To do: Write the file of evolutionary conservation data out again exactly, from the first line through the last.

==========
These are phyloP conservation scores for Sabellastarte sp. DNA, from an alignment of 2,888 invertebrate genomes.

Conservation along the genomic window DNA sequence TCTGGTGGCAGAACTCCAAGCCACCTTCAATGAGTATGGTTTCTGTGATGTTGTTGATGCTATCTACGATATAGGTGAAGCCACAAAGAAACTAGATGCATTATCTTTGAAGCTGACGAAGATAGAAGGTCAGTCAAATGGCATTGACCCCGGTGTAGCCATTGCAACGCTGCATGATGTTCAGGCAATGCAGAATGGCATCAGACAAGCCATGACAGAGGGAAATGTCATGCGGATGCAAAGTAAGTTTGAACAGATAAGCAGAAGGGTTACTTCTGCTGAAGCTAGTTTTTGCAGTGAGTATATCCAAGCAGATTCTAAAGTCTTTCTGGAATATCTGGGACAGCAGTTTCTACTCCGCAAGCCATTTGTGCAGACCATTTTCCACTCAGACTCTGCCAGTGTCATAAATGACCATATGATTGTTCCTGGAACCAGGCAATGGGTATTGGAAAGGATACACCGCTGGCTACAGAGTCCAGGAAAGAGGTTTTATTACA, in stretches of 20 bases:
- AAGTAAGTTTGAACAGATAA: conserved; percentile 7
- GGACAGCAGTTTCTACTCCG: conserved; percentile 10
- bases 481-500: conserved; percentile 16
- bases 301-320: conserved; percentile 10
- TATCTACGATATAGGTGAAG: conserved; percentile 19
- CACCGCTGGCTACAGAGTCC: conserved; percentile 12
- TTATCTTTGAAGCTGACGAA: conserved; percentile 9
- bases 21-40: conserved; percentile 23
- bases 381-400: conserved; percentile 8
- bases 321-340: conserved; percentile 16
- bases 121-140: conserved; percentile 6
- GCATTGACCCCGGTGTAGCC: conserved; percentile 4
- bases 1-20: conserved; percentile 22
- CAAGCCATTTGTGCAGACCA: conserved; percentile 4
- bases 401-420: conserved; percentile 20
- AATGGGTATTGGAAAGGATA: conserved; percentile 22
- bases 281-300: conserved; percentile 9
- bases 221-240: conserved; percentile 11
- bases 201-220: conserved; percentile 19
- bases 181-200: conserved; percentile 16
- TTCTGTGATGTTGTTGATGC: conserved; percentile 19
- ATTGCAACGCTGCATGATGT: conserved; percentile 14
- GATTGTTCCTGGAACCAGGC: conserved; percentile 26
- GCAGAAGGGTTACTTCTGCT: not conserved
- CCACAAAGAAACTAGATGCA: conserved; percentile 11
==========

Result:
These are phyloP conservation scores for Sabellastarte sp. DNA, from an alignment of 2,888 invertebrate genomes.

Conservation along the genomic window DNA sequence TCTGGTGGCAGAACTCCAAGCCACCTTCAATGAGTATGGTTTCTGTGATGTTGTTGATGCTATCTACGATATAGGTGAAGCCACAAAGAAACTAGATGCATTATCTTTGAAGCTGACGAAGATAGAAGGTCAGTCAAATGGCATTGACCCCGGTGTAGCCATTGCAACGCTGCATGATGTTCAGGCAATGCAGAATGGCATCAGACAAGCCATGACAGAGGGAAATGTCATGCGGATGCAAAGTAAGTTTGAACAGATAAGCAGAAGGGTTACTTCTGCTGAAGCTAGTTTTTGCAGTGAGTATATCCAAGCAGATTCTAAAGTCTTTCTGGAATATCTGGGACAGCAGTTTCTACTCCGCAAGCCATTTGTGCAGACCATTTTCCACTCAGACTCTGCCAGTGTCATAAATGACCATATGATTGTTCCTGGAACCAGGCAATGGGTATTGGAAAGGATACACCGCTGGCTACAGAGTCCAGGAAAGAGGTTTTATTACA, in stretches of 20 bases:
- AAGTAAGTTTGAACAGATAA: conserved; percentile 7
- GGACAGCAGTTTCTACTCCG: conserved; percentile 10
- bases 481-500: conserved; percentile 16
- bases 301-320: conserved; percentile 10
- TATCTACGATATAGGTGAAG: conserved; percentile 19
- CACCGCTGGCTACAGAGTCC: conserved; percentile 12
- TTATCTTTGAAGCTGACGAA: conserved; percentile 9
- bases 21-40: conserved; percentile 23
- bases 381-400: conserved; percentile 8
- bases 321-340: conserved; percentile 16
- bases 121-140: conserved; percentile 6
- GCATTGACCCCGGTGTAGCC: conserved; percentile 4
- bases 1-20: conserved; percentile 22
- CAAGCCATTTGTGCAGACCA: conserved; percentile 4
- bases 401-420: conserved; percentile 20
- AATGGGTATTGGAAAGGATA: conserved; percentile 22
- bases 281-300: conserved; percentile 9
- bases 221-240: conserved; percentile 11
- bases 201-220: conserved; percentile 19
- bases 181-200: conserved; percentile 16
- TTCTGTGATGTTGTTGATGC: conserved; percentile 19
- ATTGCAACGCTGCATGATGT: conserved; percentile 14
- GATTGTTCCTGGAACCAGGC: conserved; percentile 26
- GCAGAAGGGTTACTTCTGCT: not conserved
- CCACAAAGAAACTAGATGCA: conserved; percentile 11